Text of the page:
Steve at 51 (before)

Rehab of Steve’s arthritic knees

Steve’s “bone-on-bone” osteoarthritis caused persistent swelling in both knee joints for a year and a half.  On a “good day” he could bend his knees about halfway, and with modest activity the swelling would worsen.  Trying to lessen the swelling, he became increasingly inactive, and his health in general was headed in the wrong direction.  Shoe inserts, knee braces, prescription anti-inflammatory meds, and draining and injecting with cortisone: all had been unsuccessful, and Steve and his doctor were considering double knee replacement surgery, so that hopefully Steve could become more active again.

While pondering whether to go ahead with the surgery option, Steve found “lose weight and exercise” in a list of treatments for osteoarthritis, and read that losing 20 pounds could reduce stress on his knees by 60+ pounds.  After a year and a half of mostly sitting around, he had the fat weight to lose to get to his healthy weight.  He had been laying back and observing the results that my clients were getting by using the Nutrition Bridge, but with the newfound hope of personally taking control and changing directions with his health, he was ready.  When he asked me, ”Where do I start?” he was thinking simply of losing the weight, unaware of the systemic aspect of inflammation – how his general eating habits could have been contributing to the inflammation (see this discussion in my article on Reducing Stress on Knee and Hip Joints).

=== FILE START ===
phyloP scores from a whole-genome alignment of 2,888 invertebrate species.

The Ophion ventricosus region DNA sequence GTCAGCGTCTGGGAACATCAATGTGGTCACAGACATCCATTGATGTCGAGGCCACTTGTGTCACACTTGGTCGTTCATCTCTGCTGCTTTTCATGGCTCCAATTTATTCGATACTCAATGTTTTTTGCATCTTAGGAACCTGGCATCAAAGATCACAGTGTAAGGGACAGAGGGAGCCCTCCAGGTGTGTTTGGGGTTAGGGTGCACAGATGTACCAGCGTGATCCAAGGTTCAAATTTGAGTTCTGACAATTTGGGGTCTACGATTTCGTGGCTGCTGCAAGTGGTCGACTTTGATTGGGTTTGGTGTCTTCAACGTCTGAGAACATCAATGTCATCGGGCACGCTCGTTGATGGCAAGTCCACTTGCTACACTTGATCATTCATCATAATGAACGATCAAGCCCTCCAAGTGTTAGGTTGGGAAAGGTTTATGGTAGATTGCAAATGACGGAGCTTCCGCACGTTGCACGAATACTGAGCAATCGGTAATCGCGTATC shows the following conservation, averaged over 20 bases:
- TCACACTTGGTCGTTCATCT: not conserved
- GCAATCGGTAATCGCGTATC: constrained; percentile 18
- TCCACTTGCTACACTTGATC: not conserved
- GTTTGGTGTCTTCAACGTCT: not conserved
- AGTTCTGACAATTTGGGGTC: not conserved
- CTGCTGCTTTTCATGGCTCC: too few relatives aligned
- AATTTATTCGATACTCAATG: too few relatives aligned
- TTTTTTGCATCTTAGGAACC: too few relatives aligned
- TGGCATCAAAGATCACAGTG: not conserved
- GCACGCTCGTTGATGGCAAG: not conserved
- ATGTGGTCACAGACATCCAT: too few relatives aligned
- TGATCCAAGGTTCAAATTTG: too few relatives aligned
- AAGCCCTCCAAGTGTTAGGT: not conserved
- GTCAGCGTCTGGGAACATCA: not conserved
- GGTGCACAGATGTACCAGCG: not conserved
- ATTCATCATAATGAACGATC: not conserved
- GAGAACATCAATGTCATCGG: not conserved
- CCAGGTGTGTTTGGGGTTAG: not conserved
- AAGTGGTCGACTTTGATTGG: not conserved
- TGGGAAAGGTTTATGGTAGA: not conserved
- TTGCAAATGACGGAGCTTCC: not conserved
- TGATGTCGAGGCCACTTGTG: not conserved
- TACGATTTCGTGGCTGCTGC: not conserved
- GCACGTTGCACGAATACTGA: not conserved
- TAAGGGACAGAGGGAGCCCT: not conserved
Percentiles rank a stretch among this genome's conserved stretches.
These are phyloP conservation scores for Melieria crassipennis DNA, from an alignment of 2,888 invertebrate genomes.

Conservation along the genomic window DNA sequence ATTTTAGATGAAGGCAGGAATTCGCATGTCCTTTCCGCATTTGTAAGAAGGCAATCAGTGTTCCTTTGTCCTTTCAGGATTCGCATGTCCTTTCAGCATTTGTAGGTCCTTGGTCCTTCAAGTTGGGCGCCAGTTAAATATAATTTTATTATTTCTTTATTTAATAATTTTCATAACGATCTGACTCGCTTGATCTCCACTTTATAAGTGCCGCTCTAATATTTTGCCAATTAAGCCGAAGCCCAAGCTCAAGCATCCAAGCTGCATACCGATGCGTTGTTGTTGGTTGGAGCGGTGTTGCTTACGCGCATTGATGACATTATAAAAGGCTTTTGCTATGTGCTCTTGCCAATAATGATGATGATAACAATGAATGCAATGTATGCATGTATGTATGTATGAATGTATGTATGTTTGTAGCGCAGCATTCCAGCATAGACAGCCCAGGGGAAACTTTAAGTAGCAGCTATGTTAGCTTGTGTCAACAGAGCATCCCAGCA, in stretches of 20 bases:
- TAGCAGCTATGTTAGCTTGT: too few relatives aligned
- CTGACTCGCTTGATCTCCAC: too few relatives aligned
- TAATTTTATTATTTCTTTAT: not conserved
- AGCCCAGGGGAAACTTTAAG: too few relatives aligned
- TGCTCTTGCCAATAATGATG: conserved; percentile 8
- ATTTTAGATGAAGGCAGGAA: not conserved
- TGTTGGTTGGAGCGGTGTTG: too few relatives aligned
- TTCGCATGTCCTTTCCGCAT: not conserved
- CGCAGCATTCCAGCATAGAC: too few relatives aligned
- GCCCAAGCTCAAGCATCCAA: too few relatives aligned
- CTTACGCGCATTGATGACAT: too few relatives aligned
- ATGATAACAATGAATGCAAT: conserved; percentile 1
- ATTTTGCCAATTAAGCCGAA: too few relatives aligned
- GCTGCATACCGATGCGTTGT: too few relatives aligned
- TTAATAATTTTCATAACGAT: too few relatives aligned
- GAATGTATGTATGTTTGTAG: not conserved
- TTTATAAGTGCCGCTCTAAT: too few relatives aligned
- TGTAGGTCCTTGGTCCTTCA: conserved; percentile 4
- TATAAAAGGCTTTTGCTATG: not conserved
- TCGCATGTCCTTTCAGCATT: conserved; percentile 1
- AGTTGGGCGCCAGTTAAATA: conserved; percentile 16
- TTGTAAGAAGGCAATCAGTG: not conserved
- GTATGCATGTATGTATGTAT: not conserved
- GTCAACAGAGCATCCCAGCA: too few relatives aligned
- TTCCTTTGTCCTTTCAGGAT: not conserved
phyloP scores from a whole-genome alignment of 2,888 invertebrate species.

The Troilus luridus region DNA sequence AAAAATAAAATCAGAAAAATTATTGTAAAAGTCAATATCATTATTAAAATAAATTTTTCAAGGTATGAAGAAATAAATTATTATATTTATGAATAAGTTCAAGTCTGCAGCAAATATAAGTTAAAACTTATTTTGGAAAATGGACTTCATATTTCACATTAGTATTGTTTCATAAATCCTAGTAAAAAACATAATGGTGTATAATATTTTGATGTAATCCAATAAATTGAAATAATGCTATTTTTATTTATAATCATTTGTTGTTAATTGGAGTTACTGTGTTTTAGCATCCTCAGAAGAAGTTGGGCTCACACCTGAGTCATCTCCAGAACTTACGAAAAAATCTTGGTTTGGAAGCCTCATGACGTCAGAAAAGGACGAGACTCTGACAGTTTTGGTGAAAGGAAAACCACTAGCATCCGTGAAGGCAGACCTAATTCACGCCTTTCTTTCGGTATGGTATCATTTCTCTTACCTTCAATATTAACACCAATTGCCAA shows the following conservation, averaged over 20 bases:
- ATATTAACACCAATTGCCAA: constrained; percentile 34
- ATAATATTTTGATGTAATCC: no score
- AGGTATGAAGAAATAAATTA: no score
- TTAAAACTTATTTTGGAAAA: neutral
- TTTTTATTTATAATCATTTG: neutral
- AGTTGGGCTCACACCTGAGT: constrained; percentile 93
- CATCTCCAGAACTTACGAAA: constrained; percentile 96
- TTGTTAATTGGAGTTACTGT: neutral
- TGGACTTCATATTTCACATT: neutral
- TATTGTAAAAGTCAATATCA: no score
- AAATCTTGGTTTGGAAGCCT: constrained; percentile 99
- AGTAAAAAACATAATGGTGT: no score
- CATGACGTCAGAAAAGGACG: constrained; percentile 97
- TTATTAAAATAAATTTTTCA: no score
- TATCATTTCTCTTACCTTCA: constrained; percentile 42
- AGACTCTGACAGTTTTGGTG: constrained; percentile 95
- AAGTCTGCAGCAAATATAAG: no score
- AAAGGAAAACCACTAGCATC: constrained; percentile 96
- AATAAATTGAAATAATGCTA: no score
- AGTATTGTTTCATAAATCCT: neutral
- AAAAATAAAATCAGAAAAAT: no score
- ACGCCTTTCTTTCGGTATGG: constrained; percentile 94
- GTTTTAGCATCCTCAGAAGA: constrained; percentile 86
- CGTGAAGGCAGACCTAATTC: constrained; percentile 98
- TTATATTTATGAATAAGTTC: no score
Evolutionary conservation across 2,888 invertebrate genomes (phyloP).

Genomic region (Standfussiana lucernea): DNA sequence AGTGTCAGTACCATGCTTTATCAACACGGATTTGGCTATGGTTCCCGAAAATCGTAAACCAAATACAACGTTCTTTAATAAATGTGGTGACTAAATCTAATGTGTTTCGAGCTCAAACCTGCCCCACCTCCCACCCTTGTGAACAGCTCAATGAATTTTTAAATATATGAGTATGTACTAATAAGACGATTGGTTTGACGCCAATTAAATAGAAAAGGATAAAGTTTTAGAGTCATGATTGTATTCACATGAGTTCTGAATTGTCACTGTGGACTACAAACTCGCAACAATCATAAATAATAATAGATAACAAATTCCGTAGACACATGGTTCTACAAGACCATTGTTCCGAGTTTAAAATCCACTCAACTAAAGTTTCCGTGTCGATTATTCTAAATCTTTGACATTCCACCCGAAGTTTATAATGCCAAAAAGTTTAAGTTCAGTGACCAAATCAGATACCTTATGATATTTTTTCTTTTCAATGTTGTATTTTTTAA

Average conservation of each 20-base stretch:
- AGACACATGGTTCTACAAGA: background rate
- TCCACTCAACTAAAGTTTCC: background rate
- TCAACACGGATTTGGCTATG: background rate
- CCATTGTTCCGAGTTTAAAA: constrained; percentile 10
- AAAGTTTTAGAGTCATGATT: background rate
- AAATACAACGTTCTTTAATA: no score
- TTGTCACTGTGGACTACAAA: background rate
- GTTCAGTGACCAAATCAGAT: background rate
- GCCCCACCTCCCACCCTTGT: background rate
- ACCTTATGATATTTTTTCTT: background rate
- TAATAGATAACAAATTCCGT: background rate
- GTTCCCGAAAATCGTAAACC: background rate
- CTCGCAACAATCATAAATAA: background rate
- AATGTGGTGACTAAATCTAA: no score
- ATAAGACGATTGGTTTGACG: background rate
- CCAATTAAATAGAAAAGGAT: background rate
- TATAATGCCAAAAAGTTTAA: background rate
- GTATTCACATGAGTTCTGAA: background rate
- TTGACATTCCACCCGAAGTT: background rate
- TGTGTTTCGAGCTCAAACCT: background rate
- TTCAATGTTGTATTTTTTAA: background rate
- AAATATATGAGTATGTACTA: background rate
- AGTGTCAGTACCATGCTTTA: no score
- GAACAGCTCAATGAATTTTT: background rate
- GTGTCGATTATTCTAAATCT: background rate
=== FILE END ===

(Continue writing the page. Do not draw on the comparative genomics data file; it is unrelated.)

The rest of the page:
He lost 22 pounds, reducing the stress on his knees, and then started gradually being more active again.  Others with arthritic knees encouraged him, “Keep moving!”  His job is mostly sedentary, so he joined a gym for the first time.  He started with the semi-recumbent stationary bikes set at low resistance, and then very gradually over months he increased the resistance.  Then over more months he gradually added more exercises, with coaching on how to modify them for the arthritic condition.  Over several years he became able to do more interval type and body weight / calisthenic type exercise like he had not done since he was a “youngster.”

With the exercise and what he had learned about nutrition, the improving muscle structure in his legs helped further reduce the stress on his knee joints and the effects of the arthritis.  Having resumed his regular activities in general, from yardwork to golf and hiking, he was “more like himself” again, and celebrated with a rigorous father-son wilderness trip, one that he and Dave love, and had seemed unlikely they would ever do together again.

Steve’s (wonderful!) knee doctor re-examined the rehabilitated knees and discussed the nutrition bridge with me.  He was really impressed with the improvement, and since then has often suggested that his overweight clients call me for losing weight prior to their joint surgery.  Here are pictures of Steve’s knees before and after, and a picture of Steve back doing things he enjoys.